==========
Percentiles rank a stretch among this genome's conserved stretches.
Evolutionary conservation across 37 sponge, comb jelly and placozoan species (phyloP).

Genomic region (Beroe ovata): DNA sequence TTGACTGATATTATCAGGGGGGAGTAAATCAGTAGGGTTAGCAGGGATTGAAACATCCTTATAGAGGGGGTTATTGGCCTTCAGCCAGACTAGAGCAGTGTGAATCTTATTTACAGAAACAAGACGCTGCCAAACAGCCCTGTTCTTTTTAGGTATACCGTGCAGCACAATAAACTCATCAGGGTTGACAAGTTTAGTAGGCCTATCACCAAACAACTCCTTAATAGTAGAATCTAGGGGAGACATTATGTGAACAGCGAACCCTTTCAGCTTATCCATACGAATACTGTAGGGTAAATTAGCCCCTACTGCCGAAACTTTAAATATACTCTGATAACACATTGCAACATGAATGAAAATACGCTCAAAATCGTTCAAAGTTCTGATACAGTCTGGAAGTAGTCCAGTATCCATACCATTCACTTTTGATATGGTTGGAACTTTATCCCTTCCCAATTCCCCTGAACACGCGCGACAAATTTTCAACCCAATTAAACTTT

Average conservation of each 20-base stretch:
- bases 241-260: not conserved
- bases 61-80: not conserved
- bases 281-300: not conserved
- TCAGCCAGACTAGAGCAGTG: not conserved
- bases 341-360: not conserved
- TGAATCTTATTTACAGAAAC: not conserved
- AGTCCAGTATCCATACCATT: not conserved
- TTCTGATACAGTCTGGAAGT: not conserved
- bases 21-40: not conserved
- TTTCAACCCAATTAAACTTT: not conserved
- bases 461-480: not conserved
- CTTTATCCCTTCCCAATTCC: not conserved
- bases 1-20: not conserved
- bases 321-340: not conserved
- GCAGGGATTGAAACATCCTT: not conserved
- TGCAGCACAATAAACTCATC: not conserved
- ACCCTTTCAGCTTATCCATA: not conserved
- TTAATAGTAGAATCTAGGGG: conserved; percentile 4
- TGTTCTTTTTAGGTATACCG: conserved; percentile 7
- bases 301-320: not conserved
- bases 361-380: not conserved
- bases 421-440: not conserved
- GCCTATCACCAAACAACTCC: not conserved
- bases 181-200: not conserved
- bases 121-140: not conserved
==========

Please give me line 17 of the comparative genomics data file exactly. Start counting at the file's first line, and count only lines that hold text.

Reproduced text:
- bases 1-20: not conserved